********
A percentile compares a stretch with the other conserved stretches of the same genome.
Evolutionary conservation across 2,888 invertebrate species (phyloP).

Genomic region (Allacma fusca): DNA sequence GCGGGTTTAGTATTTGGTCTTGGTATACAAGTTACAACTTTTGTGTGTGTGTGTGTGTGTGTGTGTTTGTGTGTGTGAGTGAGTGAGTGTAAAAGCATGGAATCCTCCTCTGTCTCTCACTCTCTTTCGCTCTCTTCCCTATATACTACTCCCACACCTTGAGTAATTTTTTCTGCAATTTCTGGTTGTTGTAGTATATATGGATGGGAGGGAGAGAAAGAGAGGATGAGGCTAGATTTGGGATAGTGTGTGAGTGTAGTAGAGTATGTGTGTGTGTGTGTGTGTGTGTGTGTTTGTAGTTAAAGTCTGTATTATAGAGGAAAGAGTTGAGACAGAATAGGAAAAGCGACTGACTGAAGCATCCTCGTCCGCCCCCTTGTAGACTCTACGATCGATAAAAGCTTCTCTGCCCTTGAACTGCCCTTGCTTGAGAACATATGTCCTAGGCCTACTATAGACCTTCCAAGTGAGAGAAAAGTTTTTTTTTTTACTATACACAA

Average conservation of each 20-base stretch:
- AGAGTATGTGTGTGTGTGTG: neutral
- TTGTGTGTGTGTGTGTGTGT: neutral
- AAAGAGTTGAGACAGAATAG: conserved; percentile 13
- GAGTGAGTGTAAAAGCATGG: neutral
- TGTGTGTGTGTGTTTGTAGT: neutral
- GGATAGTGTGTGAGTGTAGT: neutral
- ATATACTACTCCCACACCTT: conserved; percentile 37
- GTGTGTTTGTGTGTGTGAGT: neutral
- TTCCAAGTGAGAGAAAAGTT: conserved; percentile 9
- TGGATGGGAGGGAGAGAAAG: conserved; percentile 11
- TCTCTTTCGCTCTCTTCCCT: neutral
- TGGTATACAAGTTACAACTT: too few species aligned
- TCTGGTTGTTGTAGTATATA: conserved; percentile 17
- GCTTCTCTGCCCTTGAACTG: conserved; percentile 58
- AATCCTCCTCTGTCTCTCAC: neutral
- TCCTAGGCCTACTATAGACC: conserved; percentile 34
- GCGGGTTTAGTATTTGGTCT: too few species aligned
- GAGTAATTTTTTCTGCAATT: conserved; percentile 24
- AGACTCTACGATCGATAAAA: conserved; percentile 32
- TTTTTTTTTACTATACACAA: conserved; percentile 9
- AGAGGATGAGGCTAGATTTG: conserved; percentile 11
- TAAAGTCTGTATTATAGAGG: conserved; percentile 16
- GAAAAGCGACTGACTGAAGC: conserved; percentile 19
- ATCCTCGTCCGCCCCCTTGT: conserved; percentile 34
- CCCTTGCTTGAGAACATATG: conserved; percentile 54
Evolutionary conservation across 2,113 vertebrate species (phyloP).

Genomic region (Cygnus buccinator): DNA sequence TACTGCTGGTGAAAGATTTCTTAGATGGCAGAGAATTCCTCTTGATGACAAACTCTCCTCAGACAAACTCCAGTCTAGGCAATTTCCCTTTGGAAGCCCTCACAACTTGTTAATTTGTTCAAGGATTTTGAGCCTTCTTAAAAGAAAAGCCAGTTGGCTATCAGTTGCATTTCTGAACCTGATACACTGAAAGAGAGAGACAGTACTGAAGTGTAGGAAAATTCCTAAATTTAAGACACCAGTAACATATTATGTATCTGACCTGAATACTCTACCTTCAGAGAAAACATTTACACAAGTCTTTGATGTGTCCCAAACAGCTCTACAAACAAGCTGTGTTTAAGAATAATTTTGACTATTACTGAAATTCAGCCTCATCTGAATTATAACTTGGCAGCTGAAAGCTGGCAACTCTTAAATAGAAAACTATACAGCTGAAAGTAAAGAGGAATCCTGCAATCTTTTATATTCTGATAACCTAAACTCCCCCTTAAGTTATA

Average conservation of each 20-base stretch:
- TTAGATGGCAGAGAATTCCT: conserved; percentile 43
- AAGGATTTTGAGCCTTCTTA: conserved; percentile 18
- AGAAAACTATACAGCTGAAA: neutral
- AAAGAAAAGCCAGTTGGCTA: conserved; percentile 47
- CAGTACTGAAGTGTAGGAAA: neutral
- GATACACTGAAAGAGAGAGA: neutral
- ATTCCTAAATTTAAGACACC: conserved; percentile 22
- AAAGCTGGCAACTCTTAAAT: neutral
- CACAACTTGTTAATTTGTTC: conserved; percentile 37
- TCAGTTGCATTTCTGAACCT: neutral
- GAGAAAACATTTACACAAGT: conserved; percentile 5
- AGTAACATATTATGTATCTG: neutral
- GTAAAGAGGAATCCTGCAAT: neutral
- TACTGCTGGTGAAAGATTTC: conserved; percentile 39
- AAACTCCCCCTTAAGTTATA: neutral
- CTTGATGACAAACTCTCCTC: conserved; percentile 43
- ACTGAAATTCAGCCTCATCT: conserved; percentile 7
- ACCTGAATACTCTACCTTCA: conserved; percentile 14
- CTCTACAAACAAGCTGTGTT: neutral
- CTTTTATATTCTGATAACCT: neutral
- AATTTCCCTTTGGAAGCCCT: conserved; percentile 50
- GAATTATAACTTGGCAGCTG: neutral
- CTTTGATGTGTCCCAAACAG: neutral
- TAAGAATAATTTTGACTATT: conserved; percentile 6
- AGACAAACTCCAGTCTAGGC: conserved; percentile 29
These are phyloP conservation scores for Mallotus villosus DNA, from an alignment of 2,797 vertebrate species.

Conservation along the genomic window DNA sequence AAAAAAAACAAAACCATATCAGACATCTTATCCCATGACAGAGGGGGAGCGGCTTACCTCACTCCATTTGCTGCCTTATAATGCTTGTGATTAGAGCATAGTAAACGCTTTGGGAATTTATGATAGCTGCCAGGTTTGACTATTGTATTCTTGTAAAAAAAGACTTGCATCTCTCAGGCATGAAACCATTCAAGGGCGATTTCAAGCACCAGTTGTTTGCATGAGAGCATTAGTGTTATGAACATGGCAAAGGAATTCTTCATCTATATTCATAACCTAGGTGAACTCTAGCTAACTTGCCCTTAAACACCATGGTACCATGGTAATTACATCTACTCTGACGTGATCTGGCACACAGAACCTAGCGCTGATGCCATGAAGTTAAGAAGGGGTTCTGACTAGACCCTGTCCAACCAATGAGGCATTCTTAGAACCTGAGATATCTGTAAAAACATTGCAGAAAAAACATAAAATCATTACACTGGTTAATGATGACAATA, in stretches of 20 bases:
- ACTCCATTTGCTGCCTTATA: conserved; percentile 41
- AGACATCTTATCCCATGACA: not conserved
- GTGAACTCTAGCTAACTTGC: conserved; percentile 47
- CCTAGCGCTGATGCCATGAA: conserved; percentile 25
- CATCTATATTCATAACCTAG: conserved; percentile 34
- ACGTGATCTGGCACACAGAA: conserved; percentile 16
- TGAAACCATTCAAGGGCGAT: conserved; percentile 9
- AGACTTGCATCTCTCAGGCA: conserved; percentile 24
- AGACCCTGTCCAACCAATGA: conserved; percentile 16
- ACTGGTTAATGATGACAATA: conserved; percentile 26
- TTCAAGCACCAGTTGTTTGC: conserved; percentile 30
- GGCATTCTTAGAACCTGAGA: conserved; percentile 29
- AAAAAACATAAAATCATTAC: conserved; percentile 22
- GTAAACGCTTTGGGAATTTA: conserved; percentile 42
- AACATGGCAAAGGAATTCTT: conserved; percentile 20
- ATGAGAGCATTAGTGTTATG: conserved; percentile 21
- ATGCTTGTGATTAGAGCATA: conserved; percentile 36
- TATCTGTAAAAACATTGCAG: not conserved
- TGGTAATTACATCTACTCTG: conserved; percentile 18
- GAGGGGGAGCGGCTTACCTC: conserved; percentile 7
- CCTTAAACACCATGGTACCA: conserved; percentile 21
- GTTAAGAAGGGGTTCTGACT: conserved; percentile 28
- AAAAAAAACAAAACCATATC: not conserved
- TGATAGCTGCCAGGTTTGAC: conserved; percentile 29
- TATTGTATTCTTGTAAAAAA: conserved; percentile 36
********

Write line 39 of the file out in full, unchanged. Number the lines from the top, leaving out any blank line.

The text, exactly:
- ATTCCTAAATTTAAGACACC: conserved; percentile 22